In many ways, Japan’s modern face is merely a disguised version of its collective traditions: tea ceremony, Zen Buddhism, calligraphy, flower arranging, Kabuki and Noh. Aside from recent Western influences, most of the country’s major social customs and popular pastimes can be directly traced to one of its ancient art forms or belief systems.
Nowhere is this fact more evident than in the spectacular, perfectly preserved theater arts known as Kabuki and Noh. Often categorized together under the “theater” sub-heading, the two are very different.
Both, however, are endlessly fascinating in their own ways; and each illustrates a unique aspect of the Japanese character. Modern Kabuki and Noh theater arts are a thriving component of modern Japan, each having survived for more than four centuries.
Travelers to Japan often seek out intimate cultural experiences that include visiting an authentic Noh or Kabuki theater, imbibing matcha tea in a traditional tea ceremony, or hiking up Mt. Fuji. There is much to do and see on a short trip to Japan, but visitors should at all costs attempt to see either a Kabuki or Noh performance, preferably one of each.
Before purchasing tickets, or when trying to decide between attending one or the other, get acquainted with the basics of Kabuki and Noh in order to better appreciate and enjoy the performances. Herewith:
Noh drama, along with a sort of “comedy interlude” art form called kyogen, began in the 1300s and grew to become the official national art ceremony, enjoying elite status among the royal family and warrior classes. The original four troupes plus a newer one are still in existence, and represent one of the oldest theater traditions on earth.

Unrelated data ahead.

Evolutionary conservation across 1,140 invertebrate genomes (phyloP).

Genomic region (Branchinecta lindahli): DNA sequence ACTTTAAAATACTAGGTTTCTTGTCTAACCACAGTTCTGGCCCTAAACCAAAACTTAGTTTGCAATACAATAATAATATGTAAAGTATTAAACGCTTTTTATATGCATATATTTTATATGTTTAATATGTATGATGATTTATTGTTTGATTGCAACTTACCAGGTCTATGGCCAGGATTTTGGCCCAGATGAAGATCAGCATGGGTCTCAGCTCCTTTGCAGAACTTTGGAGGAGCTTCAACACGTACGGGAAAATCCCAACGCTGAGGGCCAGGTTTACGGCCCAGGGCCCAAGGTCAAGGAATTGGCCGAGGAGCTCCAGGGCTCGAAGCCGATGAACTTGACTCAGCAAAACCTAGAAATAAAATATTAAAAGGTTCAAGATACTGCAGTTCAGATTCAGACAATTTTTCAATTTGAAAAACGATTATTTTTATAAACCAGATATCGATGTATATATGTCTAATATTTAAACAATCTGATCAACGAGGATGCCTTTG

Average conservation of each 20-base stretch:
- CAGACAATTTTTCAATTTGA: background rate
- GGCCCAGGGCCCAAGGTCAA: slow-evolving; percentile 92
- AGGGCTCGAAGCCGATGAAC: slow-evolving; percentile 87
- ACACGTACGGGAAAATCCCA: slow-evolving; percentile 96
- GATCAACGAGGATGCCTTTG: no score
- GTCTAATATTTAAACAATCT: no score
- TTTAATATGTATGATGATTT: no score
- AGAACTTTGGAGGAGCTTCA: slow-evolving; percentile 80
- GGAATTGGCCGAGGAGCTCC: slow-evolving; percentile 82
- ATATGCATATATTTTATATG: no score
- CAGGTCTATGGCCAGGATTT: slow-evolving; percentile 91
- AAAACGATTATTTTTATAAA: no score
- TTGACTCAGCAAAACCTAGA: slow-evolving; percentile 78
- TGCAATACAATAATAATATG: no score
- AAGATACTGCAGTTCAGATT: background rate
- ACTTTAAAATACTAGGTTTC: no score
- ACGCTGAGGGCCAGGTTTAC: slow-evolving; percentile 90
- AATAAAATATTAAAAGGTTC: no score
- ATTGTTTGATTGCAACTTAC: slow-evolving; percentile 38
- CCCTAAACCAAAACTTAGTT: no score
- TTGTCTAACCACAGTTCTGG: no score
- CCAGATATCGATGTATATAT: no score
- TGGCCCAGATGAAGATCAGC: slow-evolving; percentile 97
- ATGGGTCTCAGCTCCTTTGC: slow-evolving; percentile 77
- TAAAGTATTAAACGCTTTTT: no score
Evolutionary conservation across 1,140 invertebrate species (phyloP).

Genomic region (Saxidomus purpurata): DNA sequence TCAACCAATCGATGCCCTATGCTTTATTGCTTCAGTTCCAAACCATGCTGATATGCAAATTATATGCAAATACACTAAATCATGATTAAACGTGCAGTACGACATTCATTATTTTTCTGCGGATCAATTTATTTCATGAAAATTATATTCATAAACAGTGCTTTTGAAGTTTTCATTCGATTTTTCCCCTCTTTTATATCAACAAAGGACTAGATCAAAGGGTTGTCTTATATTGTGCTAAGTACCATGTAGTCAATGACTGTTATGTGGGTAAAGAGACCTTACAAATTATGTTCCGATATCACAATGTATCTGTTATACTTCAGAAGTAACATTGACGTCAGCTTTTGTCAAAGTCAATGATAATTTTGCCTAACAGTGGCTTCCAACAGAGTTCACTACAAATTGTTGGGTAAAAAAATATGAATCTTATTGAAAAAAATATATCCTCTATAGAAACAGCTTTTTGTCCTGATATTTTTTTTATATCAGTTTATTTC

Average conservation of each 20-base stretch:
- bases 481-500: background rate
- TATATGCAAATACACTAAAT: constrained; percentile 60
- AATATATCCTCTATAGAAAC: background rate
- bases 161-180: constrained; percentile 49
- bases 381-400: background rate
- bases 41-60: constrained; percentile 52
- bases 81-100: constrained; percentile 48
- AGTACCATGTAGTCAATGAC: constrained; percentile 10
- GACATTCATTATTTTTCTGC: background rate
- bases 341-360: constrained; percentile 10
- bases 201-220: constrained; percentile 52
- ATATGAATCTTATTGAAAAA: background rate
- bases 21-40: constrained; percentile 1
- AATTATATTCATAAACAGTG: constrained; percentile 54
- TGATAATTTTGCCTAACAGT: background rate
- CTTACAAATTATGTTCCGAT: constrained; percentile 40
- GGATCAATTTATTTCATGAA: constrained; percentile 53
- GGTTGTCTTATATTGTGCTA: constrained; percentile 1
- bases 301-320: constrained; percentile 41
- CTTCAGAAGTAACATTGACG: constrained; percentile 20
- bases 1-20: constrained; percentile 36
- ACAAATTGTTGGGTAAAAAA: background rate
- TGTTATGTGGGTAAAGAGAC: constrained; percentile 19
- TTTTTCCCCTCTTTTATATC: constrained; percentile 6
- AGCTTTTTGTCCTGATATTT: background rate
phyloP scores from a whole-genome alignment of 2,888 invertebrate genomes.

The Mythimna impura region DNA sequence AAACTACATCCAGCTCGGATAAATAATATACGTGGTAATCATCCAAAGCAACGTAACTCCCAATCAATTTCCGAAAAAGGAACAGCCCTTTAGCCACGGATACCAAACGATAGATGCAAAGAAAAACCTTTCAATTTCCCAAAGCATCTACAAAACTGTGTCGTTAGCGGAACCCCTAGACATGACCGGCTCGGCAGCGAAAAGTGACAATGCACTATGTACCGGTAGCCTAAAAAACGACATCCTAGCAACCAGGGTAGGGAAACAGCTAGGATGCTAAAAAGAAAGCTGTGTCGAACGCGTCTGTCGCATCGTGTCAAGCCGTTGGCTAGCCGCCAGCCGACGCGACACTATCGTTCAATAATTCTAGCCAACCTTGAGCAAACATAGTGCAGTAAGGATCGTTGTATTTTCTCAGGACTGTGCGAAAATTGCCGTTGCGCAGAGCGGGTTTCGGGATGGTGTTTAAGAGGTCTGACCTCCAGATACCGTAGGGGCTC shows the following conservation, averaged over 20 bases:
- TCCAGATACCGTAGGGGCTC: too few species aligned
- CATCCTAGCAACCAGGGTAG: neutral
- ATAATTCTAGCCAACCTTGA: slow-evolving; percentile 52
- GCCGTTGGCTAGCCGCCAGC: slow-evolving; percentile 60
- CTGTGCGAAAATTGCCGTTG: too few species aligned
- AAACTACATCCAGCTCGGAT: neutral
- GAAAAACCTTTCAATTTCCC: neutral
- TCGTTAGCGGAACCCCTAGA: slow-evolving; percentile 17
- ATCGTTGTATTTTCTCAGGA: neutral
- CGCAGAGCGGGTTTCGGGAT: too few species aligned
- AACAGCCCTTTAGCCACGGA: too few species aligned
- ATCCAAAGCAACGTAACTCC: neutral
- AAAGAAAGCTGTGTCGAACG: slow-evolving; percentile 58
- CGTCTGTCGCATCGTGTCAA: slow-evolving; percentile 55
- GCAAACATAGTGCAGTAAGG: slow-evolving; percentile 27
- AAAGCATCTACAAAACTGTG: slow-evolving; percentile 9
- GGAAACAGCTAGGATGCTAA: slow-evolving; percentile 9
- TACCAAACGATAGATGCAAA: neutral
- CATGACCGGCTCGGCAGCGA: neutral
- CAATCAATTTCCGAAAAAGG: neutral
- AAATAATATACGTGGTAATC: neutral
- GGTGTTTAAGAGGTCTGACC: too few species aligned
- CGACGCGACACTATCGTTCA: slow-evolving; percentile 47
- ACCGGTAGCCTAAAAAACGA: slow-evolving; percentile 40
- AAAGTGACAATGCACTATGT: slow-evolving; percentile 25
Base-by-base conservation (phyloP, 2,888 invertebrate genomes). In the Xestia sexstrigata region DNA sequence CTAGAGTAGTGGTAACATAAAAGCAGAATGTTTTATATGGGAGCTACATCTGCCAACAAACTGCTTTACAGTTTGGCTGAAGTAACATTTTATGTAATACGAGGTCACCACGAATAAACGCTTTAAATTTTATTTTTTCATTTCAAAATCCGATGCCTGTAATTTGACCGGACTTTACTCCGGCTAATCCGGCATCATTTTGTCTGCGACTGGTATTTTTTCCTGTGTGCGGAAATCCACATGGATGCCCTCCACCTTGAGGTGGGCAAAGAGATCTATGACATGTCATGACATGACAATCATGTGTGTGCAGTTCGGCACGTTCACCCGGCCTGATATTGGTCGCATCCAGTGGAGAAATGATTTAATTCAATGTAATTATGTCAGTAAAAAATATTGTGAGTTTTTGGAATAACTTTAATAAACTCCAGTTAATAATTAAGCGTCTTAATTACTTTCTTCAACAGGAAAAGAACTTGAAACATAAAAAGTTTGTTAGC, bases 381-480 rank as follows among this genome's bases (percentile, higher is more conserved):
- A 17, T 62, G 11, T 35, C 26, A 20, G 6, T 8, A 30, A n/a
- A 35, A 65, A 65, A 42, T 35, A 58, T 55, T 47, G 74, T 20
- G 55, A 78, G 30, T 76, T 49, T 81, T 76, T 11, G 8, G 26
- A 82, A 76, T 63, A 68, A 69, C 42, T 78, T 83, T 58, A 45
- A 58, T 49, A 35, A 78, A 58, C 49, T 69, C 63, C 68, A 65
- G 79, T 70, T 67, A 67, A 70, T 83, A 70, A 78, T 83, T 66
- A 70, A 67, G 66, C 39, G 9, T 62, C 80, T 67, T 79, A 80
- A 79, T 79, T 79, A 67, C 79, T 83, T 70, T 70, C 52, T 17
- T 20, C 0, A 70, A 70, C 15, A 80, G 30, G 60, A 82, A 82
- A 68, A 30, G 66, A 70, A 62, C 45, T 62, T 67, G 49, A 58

Shakespearean in a way, because many of its plots involve ghosts, fairies and dreams, Noh is characterized by very slow, poetic language and deliberate, symbolic movements. The actors wear elaborate costumes and portray people and events from history and literature.
The stage and performers
Stage design is set by tradition, as is everything else in Noh. Typically performed outdoors, all Noh stages are open-air squares; only the back wall is fixed. There is also a bridge that allows for entrance and exit of the actors.
Every performer in a Noh play is male, and there are only three roles an actor can play, four different tasks for the musicians, a chorus, and stage hands that are visible but not part of the actual performance. The shi-te (pronounced like the English word “she,” and tay, to rhyme with “pay”) is the lead part, and is usually an old man, a devil, a god, or some sort of spirit being. The supporting actor is called a waki, who always portrays a living person, usually a samurai, monk or priest.
Members of the chorus help the shi-te tell the story directly to the audience, while the musicians utilize a small drum, flute, hip drum and a tai-ko, also known as a stick drum. Western viewers are often surprised to see stage hands, dressed completely in black, handing props to the actors during a production. The unspoken rule is that anyone on stage and dressed in black is unseen, and to be ignored.